tue 16/07/2024

The Weir, Donmar Warehouse | reviews, news & interviews

The Weir, Donmar Warehouse

The Weir, Donmar Warehouse

Mesmerising revival of Conor McPherson's haunting play

Brian Cox gives a towering performance in 'The Weir'Helen Warner

Conor McPherson’s 1997 play has become a modern classic, and it's not difficult to see why. It's a glorious evening of storytelling that allows the cast to display their wares, as the conversation between characters who have known each other all their lives flows and ebbs as they reminisce, josh and cajole each other with both affection and darker, underlying feelings.

Such naturalistic conversation is, strangely enough, often hard to present with authenticity, but when it's done well - as it is here - one forgets this is acting. We could be eavesdropping on real people chatting.

We are in rural County Leitrim in Brendan's pub (expertly realised in Tom Scutt's design), which is empty save for a couple of regulars, single men of the village. Brendan (Peter McDonald) dispenses drinks as local garage owner Jack (the towering Brian Cox) dispenses wisdom, based mostly on his own limited experience of the opposite sex. Bombastic, but not yet totally cynical, he advises the much younger Brendan, henpecked by his sisters who have an interest in the family farm, to get himself a wife and not turn into a grumpy old sod like him. Then handyman Jim (Ardal O'Hanlon), who lives with his mother “who has been fading for years”, joins them for a short one (which means several) and local bigshot Finbar becomes the topic of conversation.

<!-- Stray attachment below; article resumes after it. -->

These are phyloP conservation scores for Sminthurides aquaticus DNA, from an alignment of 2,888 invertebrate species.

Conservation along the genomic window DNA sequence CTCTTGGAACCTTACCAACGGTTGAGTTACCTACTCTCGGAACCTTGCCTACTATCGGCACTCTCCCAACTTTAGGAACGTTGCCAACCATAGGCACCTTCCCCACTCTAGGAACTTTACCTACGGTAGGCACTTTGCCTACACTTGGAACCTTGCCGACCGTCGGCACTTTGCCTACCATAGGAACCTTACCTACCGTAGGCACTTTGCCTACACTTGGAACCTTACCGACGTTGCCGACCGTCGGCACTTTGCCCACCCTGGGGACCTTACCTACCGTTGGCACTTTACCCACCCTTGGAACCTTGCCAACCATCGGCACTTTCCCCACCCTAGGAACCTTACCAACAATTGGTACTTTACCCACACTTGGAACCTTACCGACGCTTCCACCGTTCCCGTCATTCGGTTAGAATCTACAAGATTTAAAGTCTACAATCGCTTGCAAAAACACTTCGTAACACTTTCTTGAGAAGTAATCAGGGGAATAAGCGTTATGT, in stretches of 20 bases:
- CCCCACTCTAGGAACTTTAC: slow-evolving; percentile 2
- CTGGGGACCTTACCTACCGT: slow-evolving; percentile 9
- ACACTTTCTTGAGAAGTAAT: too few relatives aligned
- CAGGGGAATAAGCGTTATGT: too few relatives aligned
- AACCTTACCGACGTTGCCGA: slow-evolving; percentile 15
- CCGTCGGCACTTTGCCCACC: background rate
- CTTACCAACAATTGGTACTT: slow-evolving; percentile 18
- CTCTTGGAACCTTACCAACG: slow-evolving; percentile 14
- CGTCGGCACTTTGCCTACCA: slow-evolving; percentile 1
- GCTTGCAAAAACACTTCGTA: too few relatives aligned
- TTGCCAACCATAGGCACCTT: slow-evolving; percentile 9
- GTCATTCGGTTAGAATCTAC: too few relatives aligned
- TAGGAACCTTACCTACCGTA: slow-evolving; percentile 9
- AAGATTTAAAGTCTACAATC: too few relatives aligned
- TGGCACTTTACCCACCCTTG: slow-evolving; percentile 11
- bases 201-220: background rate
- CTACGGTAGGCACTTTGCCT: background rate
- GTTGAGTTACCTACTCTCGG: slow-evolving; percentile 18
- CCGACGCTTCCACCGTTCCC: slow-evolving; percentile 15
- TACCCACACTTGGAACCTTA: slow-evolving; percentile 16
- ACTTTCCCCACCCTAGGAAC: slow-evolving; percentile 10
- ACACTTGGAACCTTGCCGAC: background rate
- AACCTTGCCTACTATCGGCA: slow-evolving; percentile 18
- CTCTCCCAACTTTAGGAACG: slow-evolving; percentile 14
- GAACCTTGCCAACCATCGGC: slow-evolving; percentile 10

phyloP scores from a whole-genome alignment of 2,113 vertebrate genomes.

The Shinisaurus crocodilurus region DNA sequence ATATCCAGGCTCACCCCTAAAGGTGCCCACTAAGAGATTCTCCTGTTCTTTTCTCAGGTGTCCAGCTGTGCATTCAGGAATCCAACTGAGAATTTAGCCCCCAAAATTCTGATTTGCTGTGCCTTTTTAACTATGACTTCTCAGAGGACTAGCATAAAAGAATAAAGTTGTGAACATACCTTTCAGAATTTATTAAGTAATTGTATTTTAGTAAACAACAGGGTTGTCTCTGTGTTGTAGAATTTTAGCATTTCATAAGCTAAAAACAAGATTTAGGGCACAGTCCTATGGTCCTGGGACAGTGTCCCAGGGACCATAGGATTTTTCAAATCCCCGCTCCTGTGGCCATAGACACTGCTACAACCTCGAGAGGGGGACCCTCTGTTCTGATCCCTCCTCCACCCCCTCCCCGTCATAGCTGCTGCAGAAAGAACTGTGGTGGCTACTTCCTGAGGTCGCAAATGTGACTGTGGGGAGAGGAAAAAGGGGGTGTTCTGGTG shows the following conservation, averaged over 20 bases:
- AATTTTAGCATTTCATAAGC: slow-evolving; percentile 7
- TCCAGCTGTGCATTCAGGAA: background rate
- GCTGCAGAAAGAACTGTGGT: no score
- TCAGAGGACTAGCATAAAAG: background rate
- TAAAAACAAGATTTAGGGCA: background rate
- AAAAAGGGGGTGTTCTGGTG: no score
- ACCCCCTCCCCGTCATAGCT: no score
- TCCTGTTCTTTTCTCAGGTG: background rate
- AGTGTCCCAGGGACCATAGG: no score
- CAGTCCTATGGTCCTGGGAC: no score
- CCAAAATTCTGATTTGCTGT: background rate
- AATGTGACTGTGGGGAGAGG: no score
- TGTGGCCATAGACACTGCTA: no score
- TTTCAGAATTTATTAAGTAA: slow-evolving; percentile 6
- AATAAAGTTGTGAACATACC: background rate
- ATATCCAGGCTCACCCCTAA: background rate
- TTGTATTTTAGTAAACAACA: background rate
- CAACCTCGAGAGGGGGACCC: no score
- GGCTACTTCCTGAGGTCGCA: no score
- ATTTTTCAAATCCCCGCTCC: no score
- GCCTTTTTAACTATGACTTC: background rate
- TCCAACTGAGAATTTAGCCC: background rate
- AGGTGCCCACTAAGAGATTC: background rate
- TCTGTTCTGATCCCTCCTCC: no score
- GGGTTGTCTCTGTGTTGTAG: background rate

The men are aggrieved that Finbar (Risteárd Cooper), a married man, has been seen showing a woman around the locality. We know Finbar is a wide boy as he enters, dressed in a pale linen suit, and we learn that the woman is Valerie, a “blow-in from Dublin”, an academic who has just bought a house from Finbar once lived in by an old woman of the village. Soon the conversation turns to the old days, of roads the fairies travelled along, of graveyards and the departed. As the men tell their tales, what starts as a laugh quickly reveals each man's vulnerability, and we see them, all unused to female company, compete for Valerie's approval.

There is much, as the Irish say, codding on and the language is wonderfully expressive - “That's the way cunts always go about their business,” says Brendan of Finbar. Entirely believable, too, is the eagerness of the men to tell ghost stories to the stranger, partly to test her mettle, partly for their own enjoyment. My parents and grandparents (from a place in Ireland that could double for The Weir's setting) loved telling us children (Londoners all) stories of dark and stormy nights, of spirits abroad and undead souls. They used to scare the bejaysus out of us, to their great delight, and to ours.

Valerie (Dervla Kirwan, pictured above, in a beautifully understated and natural performance) is the twist in the plot, as she tells her own ghost story, but one not layered by repetition or blather. The pain is vivid as she remembers the daughter she has lost and we understand her need to escape her previous life to live in this quiet place. But quiet doesn't necessarily equal good: “You're going to have a peace and quiet overload,” Jack warns her.

Josie Rourke's delicate production, which brings out all the play's comedy, plays down its haunting elements. Instead she teases out ghosts of a more emotional kind and we witness an elegy for lost youth, lost love, lost opportunities and lives unlived. The cast are uniformly superb and the play's 100 minutes race by in a mesmerising evening.

There is much, as the Irish say, codding on and the language is wonderfully expressive


Editor Rating: 
Average: 4 (1 vote)

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